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Lowest rail voltage that can be used with 50V electrolytic capacitor

cupoftea

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Hi,
Say, you have a design with 100 Electrolytic caps on a 35V rail for which you spec 50V El caps. You need one similar value cap for the 5V rail….obviously you re-use another of the 50V El caps…..you don’t buy a single 6v3 El cap for that….

….however…

Maybe you do, because Electrolytic capacitors are not capacitors below 10% of their rated voltage? Also, they have severe loss of capacitance below 20% of their rated voltage?
What is the lowest voltage rail that a 50V El cap could be used on?

I’ve checked , and there is no capacitor manufacturer that discusses this.
 

FvM

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Maybe you do, because Electrolytic capacitors are not capacitors below 10% of their rated voltage? Also, they have severe loss of capacitance below 20% of their rated voltage?
Neither of the assumptions is correct. Are you rewriting theory of electrolytic capacitors?

Epcos/TDK general information states:
The permissible voltage range for continuous operation lies between the rated voltage and 0 V.
 

cupoftea

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Thanks, somewhere i definetely have a Babani book on 555 timers....it clearly says that El caps cannot be used for timing in 555 circuits, as they tend to have too high voltage ratings, and dont work as caps.

Also, an extremely experienced Electronics manager told me that el caps dont form below 10% of rated voltage.

El caps have a similarity to batteries, and this is the origins of this.

.......***Quoting***.....
...quoting page 11 of the book "IC555 projects" by E.A.Parr (babani publishers) "An electrolytic capacitor does not become a capacitor until about 0.1 of its voltage rating....."
book first published in 1978
book revised and reprinted n 1981
Book printed last in 2006.

The permissible voltage range for continuous operation lies between the rated voltage and 0 V.
...thanks, but i believe that just means that its "permissible"...ie not going to damage the cap...but it wont have any capacitance below 10% of rated v,
 

The Electrician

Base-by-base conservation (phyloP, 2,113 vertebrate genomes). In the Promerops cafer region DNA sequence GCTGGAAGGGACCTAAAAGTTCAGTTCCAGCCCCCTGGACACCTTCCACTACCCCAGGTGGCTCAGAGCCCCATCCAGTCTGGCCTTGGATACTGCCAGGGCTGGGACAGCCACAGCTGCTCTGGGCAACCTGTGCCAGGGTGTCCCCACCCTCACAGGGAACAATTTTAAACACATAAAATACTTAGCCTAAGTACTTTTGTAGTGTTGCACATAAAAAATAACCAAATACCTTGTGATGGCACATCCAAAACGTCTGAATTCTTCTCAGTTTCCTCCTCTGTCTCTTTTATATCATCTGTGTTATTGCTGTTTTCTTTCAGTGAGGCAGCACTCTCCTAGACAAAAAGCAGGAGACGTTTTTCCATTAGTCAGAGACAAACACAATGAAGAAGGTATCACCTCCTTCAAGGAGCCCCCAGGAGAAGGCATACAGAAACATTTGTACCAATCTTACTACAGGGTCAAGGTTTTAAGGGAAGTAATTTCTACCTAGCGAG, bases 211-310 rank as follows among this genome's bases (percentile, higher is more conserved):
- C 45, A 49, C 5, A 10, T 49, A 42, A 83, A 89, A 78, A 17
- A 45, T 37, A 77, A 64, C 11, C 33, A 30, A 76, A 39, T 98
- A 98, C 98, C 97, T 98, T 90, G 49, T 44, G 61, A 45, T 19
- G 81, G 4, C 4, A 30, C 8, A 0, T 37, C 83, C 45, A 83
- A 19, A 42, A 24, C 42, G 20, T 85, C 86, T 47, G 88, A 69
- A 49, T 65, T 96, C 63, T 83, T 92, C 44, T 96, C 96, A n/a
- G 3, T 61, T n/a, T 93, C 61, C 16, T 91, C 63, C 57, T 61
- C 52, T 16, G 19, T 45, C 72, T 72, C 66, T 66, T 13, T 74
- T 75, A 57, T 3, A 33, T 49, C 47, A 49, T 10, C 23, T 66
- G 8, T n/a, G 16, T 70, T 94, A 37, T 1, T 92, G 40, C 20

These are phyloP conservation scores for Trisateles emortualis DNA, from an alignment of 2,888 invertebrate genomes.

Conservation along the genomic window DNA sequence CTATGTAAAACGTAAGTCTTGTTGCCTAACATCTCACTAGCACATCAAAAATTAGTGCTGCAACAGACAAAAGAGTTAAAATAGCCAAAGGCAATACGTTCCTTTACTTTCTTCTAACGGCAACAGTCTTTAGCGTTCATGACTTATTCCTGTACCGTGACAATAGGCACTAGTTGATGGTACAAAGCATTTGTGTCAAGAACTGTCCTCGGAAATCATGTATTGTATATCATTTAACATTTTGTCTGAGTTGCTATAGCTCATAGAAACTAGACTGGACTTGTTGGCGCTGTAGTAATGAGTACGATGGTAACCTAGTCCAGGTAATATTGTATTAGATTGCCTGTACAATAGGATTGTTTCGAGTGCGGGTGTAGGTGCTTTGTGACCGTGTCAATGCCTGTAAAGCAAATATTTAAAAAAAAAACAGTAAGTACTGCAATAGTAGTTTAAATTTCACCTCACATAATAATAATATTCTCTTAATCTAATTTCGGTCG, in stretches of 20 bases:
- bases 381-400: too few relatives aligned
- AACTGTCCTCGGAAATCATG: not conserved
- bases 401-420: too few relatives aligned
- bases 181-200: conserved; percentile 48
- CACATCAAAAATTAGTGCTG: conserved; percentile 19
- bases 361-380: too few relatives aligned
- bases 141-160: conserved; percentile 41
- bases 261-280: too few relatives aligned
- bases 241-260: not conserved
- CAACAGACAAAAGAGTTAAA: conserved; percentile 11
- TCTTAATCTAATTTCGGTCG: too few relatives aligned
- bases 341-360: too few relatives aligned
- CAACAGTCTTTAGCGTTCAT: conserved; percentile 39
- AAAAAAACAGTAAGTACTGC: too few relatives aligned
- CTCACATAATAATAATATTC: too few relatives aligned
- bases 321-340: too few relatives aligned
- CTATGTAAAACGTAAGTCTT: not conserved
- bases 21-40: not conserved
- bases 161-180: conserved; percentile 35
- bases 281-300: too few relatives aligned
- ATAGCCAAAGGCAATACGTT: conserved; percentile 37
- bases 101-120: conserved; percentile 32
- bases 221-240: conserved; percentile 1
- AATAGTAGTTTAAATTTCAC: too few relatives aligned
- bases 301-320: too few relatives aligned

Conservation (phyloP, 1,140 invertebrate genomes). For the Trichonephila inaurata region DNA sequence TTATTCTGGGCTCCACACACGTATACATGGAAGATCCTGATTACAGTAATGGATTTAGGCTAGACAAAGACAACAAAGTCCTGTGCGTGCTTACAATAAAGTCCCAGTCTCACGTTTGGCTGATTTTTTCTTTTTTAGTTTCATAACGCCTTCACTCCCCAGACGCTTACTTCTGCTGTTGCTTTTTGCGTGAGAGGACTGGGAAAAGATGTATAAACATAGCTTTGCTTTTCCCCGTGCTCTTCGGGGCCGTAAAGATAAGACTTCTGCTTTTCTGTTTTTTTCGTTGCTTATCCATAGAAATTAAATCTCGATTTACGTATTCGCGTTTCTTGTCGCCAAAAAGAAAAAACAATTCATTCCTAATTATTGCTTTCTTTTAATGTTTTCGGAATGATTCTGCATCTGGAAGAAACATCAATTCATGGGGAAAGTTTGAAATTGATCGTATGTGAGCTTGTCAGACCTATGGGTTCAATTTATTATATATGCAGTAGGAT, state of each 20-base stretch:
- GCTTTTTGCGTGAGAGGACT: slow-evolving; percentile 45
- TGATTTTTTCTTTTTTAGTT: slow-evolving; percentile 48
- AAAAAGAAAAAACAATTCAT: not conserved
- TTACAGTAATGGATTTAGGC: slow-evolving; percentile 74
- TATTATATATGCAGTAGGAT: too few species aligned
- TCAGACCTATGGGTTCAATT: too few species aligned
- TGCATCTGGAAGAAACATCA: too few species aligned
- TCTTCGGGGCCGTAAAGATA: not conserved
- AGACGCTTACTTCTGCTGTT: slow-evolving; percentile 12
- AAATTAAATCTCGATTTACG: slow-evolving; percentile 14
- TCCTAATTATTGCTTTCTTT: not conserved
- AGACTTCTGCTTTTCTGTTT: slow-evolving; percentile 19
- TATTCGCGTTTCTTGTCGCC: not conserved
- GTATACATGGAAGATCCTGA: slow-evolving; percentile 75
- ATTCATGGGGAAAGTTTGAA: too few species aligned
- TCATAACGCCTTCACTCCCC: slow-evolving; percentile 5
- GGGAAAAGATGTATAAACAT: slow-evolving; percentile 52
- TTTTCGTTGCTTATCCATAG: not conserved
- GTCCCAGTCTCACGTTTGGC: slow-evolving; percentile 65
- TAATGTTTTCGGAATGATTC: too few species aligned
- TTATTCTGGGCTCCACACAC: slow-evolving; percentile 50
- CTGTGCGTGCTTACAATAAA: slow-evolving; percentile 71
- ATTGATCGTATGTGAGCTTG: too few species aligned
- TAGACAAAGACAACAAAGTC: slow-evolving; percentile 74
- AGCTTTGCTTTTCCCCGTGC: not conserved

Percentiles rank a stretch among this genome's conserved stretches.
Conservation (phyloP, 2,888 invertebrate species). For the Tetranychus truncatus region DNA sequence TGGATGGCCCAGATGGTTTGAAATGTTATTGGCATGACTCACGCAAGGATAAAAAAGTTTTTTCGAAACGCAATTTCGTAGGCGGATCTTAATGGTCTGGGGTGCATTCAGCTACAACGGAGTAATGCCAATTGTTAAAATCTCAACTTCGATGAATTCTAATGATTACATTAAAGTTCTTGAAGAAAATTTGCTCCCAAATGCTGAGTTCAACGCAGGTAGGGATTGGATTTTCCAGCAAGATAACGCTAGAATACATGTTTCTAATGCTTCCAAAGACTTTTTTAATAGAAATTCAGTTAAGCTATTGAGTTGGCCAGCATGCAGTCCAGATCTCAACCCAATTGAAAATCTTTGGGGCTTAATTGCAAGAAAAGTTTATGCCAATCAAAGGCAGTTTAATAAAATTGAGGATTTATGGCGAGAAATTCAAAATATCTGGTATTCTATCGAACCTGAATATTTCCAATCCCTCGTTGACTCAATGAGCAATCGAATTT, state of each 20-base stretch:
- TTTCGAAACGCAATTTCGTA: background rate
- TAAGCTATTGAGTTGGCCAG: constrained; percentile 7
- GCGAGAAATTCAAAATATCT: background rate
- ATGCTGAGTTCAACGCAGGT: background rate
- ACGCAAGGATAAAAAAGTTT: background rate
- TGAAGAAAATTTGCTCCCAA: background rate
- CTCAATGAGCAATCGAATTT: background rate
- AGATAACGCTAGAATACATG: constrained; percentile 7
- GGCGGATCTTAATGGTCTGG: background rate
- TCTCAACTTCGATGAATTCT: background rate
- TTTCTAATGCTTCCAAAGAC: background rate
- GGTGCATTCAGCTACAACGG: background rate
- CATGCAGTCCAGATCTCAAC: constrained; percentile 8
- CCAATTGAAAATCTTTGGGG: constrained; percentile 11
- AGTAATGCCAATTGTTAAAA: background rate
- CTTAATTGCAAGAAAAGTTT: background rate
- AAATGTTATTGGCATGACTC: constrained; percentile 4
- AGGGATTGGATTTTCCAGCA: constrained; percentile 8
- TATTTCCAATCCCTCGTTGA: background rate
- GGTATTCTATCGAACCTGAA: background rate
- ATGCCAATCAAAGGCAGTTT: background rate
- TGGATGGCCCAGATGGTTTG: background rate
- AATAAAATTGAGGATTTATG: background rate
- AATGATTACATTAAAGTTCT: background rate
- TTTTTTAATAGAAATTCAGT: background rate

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...thanks, but i believe that just means that its "permissible"...ie not going to damage the cap...but it wont have any capacitance below 10% of rated v,
If this were true, then LCR meters wouldn't be able to measure the capacitance of electrolytic caps when there is zero applied DC voltage. But, in fact, LCR meters have no problem measuring them, and the measured value is usually within the large tolerance band that electrolytics have. It's just not true that electrolytics don't have any capacitance below 10% of rated voltage.

Get an LCR meter and measure some electrolytics yourself.
 

cupoftea

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Get an LCR meter and measure some electrolytics yourself.
Thanks, i think they use high frequency to get round the problem in LCR's

There is a difference in capacitancee seen from charge_time testing, and impedance testing with high frequency......and at low voltages, i think the high freq way works, but not the charge_time test.
 

FvM

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Sounds like you are trying to save somehow the speculative claims of your previous posts instead of thinking it over. It's well known that AC and DC (charge/discharge) capacitance are different, with factor 1.1 to 1.5 higher DC value. The behaviour can be seen in principle by using a RC ladder model that represents frequency dependent losses and capacitance. There's however no significant voltage dependency.

A different question is if continuous operation at lower or zero DC bias will cause a long term (over years) reduction of oxide layer thickness. I didn't yet find respective manufacturer information. If such an effect exists, capacitance is expected to increase rather than decrease.
 

wwfeldman

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after being in storage for a long time, or being used at 1/4 to 1/3 their rated voltage,
electrolytic caps need to be re-formed to restore/repair the oxide layer

you can use the 50V cap in a 5V circuit, but after a while, it will be a 5V cap,
and if used as a 50V later, will need to be reformed first.
 

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